For Final BPA Concentration Stock BPA (100 μM) S Buffer Synchronized Worms
0.1 μM 1 μL 949 μL 50 μL
0.5 μM 5 μL 945 μL 50 μL
1 μM 10 μL 940 μL 50 μL
5 μM 50 μL 900 μL 50 μL
10 μM 100 μL 850 μL 50 μL

Table 1: Stock BPA, S buffer and synchronized worms used to attain the desired concentrations used for our study.

  1. Place tubes on a shaker and gently shake for 4 h at 20°C, at 25 rpm for a rotary shaker or 25 tilts/min for a rocking shaker.
  2. After 4 h, place tubes in tube holders and allow worms to settle.
  3. Discard supernatant and transfer worms to seeded plates (NGM plates with OP50 E. coli). Make the liquid OP50 E. coli culture as stated in 1.5 and seed the plates as stated in 2.1.
  4. Let the worms grow for 60 h in 20 °C. Examine plates every day for contamination. Contaminated NGM plates are usually discolored and accompanied by individual colonies. Check worms under the microscope for overcrowding. A lack of OP50 E. coli lawn and concentrated worms in small spots signify overcrowding.

4. Anterior Touch Habituation Assay

  1. Transfer approximately 10 synchronized young adult worms to new unseeded NGM plates using a fire-sterilized 30 G platinum wire pick. Leave worms undisturbed for 5 min to allow them time to acclimatize to the new plate.
  2. For the habituation response, use an eyebrow hair attached to the end of a wooden skewer or toothpick, and sterilize by dipping in 70% ethanol. Wipe with a clean lint-free tissue and wait for 1 min for ethanol to evaporate off. Gently touch the worm on the head (anterior of the pharyngeal bulb) using the eyebrow hair. Repeat the touches, allowing 10 s in between touches in order to allow the worm to recover.
  3. Continue to touch (allowing 10 s interstimulus intervals) until the worm no longer moves backwards. At this point, the worm has habituated to the stimulus. Record the number of touches required for the worm to habituate.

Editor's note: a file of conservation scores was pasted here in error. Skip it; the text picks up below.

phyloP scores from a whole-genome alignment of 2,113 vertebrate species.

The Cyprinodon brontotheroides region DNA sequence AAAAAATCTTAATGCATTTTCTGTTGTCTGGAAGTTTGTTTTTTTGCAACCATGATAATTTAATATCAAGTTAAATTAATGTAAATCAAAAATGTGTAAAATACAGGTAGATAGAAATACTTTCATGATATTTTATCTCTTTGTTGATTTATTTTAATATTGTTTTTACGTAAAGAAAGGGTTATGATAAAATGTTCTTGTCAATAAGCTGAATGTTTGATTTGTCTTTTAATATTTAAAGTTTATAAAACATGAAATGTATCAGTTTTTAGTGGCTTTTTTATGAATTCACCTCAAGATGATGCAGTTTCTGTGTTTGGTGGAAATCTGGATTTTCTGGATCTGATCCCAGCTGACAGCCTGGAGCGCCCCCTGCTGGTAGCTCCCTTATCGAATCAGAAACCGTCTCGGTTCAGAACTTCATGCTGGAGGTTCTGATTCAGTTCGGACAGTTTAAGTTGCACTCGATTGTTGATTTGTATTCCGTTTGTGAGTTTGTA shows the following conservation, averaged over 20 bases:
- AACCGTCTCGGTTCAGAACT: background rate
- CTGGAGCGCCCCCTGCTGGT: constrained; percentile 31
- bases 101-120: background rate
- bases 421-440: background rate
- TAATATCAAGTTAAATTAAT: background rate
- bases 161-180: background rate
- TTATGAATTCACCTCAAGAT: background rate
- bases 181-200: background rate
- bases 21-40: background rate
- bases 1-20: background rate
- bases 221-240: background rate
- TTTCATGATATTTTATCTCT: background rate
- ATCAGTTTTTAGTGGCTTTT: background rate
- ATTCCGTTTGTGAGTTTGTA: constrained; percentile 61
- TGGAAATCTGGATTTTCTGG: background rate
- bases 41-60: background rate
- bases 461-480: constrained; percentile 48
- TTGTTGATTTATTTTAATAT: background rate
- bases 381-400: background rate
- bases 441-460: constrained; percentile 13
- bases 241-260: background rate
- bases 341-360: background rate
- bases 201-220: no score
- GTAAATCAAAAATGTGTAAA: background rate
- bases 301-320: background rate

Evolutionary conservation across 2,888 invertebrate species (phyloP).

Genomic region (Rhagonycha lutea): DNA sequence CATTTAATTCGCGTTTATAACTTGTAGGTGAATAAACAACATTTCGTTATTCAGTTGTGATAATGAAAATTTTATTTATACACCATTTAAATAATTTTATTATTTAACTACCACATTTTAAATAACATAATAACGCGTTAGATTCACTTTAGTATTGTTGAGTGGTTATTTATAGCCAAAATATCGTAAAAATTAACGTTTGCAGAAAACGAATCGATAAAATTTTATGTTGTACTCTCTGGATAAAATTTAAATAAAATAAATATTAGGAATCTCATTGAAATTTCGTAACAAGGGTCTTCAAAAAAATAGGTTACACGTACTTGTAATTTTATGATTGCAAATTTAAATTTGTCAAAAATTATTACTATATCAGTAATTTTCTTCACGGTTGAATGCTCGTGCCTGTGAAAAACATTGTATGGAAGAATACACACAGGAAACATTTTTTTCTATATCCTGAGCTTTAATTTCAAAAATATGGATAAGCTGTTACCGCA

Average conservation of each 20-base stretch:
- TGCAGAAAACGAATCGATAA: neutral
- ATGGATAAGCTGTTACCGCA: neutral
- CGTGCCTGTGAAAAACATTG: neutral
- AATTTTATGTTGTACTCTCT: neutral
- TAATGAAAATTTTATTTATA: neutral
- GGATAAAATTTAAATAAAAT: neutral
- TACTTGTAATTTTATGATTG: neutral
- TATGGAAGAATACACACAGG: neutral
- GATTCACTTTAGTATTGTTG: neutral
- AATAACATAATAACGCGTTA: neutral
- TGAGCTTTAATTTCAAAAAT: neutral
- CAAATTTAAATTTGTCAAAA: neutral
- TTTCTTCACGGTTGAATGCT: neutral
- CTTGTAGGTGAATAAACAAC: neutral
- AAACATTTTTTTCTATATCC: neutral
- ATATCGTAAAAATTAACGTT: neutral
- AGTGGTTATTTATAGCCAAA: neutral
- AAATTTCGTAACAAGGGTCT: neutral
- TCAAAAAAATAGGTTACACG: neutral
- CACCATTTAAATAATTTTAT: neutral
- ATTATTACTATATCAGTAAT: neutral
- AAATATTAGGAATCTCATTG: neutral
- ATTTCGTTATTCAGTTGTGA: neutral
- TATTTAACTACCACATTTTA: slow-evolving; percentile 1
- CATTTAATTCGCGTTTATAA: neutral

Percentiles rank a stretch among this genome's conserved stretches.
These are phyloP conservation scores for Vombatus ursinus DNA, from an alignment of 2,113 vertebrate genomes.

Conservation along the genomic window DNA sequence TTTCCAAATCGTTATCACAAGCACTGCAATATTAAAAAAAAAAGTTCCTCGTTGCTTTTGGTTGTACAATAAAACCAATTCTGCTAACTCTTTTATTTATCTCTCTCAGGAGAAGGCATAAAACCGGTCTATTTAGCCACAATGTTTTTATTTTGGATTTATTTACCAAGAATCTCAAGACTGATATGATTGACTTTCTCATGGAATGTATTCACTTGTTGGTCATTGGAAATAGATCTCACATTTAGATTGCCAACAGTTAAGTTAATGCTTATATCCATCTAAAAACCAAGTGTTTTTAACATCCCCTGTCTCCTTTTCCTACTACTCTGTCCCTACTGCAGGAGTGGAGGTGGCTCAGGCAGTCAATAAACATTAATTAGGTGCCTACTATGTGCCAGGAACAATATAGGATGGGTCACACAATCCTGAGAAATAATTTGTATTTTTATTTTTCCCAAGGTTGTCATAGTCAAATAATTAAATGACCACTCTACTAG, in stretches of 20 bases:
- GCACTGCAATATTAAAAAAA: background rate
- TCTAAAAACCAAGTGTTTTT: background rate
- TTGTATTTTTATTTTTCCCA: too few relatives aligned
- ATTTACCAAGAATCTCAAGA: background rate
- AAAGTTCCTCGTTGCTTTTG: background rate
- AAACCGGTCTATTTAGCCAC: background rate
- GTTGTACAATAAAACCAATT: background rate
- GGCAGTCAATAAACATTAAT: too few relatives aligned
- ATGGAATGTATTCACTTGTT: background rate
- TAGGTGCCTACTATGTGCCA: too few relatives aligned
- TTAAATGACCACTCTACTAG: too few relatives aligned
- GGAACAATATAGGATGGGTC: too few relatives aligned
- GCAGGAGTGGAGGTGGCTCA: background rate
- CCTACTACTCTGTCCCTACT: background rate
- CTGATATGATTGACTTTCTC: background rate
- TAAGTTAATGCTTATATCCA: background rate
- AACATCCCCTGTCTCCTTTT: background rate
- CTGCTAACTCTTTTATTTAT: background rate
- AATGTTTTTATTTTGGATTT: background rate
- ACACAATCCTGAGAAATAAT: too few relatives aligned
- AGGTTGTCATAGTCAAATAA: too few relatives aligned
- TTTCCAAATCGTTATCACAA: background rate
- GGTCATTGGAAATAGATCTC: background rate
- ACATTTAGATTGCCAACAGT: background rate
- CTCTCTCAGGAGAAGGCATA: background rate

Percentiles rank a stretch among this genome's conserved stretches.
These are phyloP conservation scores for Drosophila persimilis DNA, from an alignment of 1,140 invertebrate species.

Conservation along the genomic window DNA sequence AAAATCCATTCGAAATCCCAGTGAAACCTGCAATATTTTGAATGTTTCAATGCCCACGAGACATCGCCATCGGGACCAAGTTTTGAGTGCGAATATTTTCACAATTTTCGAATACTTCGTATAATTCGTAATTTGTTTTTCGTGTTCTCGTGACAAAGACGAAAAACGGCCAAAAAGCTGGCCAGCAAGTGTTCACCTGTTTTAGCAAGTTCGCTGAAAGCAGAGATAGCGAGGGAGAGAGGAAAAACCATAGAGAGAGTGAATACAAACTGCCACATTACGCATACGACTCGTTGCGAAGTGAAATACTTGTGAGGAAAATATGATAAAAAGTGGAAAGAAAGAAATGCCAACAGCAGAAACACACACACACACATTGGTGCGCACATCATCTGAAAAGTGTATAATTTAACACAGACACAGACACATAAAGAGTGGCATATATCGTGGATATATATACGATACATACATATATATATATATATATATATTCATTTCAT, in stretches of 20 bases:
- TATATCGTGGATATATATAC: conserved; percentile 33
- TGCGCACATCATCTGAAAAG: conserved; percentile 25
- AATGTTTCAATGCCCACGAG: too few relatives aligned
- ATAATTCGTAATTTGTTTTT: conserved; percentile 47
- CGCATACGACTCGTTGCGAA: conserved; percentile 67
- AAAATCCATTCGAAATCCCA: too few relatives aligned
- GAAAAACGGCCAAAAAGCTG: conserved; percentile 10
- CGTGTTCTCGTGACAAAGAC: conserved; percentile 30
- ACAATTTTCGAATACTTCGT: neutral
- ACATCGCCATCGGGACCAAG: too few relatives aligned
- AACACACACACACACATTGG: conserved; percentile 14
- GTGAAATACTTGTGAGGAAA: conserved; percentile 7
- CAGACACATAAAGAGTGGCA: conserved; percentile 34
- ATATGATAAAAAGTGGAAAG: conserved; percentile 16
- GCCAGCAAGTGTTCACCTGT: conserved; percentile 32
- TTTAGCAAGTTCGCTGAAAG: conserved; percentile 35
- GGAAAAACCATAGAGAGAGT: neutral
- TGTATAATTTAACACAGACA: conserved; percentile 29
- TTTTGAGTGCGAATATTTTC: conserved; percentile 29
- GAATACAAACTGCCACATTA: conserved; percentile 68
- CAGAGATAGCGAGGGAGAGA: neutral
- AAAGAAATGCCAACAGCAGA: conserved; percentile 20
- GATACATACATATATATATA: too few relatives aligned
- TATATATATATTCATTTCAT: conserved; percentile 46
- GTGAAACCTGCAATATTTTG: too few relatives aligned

4. Analyze the difference between the mean habituation rates of the treated and untreated controls using one-way ANOVA followed by Tukey's post hoc test.

5. Worm Fecundity Assay

  1. Transfer individual L3 worms to a fresh and seeded plate using a platinum pick. Make sure that only one worm is placed per plate.
    NOTE: After the L3 larval stage, worms develop into L4 larval stage and adulthood. Picking them early is convenient in that they are large enough for the transfer of individual animals while ensuring that they have not already laid any eggs which otherwise would be missed in the count.
  2. Count the numbers of eggs laid every 12–24 h. After counting, transfer the parent worm to a new plate. Repeat until the worm stops laying eggs, typically after 5 days when incubated at 20 °C.
    NOTE: On average, a wild type worm can lay up to 300 eggs; therefore, transferring the parent to a new plate daily prevents overcrowding.
  3. Analyze the difference between the average number of eggs laid by the treated and untreated controls using one-way ANOVA followed by Tukey's post hoc test.

Representative Results

Earlier studies with C. elegans have reported that continual exposure to high BPA concentrations (≥1 mM) throughout embryo development and adulthood decreases fecundity14. Subsequent studies reported from our lab have shown that embryos that have been exposed to BPA for a limited period of 4 h in the beginning stages of their development showed a decrease in the number of viable eggs laid as adults15 (Figure 2). Two key features of the methodology were that (i) the BPA concentrations used were significantly lower (0.1 µM to 10 µM range) and (ii) the exposure was limited to the early embryonic period. Besides decreased fecundity even at lower doses, our habituation assays revealed that worms exposed to BPA as embryos required more stimuli to become habituated when compared to worms exposed to vehicle alone15 (Figure 3). These effects are noteworthy in that they are based on low-dose BPA exposure, following the rationale that subtler effects on neuronal function that may not be morphologically apparent are likely to be discernible through behavioral changes. In short, the representative results presented here underscore the fact that the detrimental effects of BPA exposure to an embryo impacts its development, including neuronal function that can be assessed through adult behavioral assays in C. elegans. Protocols provided here can be used for testing low-dose as well as long-term effects of other potential toxicants including endocrine disruptive compounds.